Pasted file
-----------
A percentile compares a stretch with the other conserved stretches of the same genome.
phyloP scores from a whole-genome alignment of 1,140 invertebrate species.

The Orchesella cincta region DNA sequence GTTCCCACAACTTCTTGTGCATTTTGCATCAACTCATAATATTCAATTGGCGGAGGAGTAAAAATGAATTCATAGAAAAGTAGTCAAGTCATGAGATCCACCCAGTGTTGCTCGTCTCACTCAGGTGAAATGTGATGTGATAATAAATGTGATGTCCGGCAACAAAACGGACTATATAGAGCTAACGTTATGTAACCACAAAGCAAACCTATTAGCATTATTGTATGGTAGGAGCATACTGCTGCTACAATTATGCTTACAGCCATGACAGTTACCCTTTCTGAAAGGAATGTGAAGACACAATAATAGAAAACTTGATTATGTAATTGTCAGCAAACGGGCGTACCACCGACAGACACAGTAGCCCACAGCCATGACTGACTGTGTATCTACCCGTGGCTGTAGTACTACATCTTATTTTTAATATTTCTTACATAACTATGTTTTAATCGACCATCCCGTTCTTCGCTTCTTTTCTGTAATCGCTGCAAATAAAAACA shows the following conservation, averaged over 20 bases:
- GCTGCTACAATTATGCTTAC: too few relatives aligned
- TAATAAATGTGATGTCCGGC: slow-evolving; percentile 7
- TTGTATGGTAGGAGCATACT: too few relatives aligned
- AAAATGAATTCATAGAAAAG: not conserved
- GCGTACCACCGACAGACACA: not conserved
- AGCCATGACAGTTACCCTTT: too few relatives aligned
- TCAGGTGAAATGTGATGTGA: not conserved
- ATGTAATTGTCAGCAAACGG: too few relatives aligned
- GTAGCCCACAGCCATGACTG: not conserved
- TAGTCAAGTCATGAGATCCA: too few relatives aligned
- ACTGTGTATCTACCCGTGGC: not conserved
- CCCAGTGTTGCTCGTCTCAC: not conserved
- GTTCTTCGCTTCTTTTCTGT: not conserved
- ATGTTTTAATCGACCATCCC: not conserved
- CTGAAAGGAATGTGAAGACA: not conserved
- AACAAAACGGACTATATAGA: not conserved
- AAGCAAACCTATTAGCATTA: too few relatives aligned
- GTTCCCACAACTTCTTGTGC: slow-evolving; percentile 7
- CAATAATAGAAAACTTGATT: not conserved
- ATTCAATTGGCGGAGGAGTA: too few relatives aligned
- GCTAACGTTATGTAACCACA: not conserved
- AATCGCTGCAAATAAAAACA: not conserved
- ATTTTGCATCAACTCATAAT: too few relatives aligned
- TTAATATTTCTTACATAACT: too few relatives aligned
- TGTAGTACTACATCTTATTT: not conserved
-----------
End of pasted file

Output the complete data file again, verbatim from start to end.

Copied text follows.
A percentile compares a stretch with the other conserved stretches of the same genome.
phyloP scores from a whole-genome alignment of 1,140 invertebrate species.

The Orchesella cincta region DNA sequence GTTCCCACAACTTCTTGTGCATTTTGCATCAACTCATAATATTCAATTGGCGGAGGAGTAAAAATGAATTCATAGAAAAGTAGTCAAGTCATGAGATCCACCCAGTGTTGCTCGTCTCACTCAGGTGAAATGTGATGTGATAATAAATGTGATGTCCGGCAACAAAACGGACTATATAGAGCTAACGTTATGTAACCACAAAGCAAACCTATTAGCATTATTGTATGGTAGGAGCATACTGCTGCTACAATTATGCTTACAGCCATGACAGTTACCCTTTCTGAAAGGAATGTGAAGACACAATAATAGAAAACTTGATTATGTAATTGTCAGCAAACGGGCGTACCACCGACAGACACAGTAGCCCACAGCCATGACTGACTGTGTATCTACCCGTGGCTGTAGTACTACATCTTATTTTTAATATTTCTTACATAACTATGTTTTAATCGACCATCCCGTTCTTCGCTTCTTTTCTGTAATCGCTGCAAATAAAAACA shows the following conservation, averaged over 20 bases:
- GCTGCTACAATTATGCTTAC: too few relatives aligned
- TAATAAATGTGATGTCCGGC: slow-evolving; percentile 7
- TTGTATGGTAGGAGCATACT: too few relatives aligned
- AAAATGAATTCATAGAAAAG: not conserved
- GCGTACCACCGACAGACACA: not conserved
- AGCCATGACAGTTACCCTTT: too few relatives aligned
- TCAGGTGAAATGTGATGTGA: not conserved
- ATGTAATTGTCAGCAAACGG: too few relatives aligned
- GTAGCCCACAGCCATGACTG: not conserved
- TAGTCAAGTCATGAGATCCA: too few relatives aligned
- ACTGTGTATCTACCCGTGGC: not conserved
- CCCAGTGTTGCTCGTCTCAC: not conserved
- GTTCTTCGCTTCTTTTCTGT: not conserved
- ATGTTTTAATCGACCATCCC: not conserved
- CTGAAAGGAATGTGAAGACA: not conserved
- AACAAAACGGACTATATAGA: not conserved
- AAGCAAACCTATTAGCATTA: too few relatives aligned
- GTTCCCACAACTTCTTGTGC: slow-evolving; percentile 7
- CAATAATAGAAAACTTGATT: not conserved
- ATTCAATTGGCGGAGGAGTA: too few relatives aligned
- GCTAACGTTATGTAACCACA: not conserved
- AATCGCTGCAAATAAAAACA: not conserved
- ATTTTGCATCAACTCATAAT: too few relatives aligned
- TTAATATTTCTTACATAACT: too few relatives aligned
- TGTAGTACTACATCTTATTT: not conserved